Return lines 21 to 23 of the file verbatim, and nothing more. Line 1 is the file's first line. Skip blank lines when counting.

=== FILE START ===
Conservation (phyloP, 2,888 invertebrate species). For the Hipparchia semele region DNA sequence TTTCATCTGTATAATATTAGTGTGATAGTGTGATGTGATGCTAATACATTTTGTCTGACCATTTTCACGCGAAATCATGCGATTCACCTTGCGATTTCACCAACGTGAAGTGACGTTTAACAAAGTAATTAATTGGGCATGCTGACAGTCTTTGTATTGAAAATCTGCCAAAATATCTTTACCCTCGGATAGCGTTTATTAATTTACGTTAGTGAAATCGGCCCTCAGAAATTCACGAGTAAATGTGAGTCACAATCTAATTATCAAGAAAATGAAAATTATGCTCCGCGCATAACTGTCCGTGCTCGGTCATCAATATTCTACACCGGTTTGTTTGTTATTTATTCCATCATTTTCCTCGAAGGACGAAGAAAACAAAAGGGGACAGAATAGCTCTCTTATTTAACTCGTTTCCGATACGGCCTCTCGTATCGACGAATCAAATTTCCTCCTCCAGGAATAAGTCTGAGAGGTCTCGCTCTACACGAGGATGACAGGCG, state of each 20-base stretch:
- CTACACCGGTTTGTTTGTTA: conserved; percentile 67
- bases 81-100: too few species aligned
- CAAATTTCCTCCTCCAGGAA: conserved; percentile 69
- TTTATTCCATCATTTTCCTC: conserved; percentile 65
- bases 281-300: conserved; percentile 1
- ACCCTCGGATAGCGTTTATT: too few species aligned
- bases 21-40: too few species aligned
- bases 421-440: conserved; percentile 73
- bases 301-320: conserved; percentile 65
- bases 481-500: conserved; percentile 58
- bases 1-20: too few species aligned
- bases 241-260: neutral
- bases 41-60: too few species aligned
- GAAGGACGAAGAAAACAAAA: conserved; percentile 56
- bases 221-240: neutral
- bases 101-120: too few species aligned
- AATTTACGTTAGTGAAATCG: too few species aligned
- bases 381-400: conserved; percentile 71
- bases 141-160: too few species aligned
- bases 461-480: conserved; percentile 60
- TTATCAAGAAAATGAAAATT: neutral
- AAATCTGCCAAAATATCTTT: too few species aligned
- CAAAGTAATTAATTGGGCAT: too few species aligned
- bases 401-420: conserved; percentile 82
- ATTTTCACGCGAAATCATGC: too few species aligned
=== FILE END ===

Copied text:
- bases 461-480: conserved; percentile 60
- TTATCAAGAAAATGAAAATT: neutral
- AAATCTGCCAAAATATCTTT: too few species aligned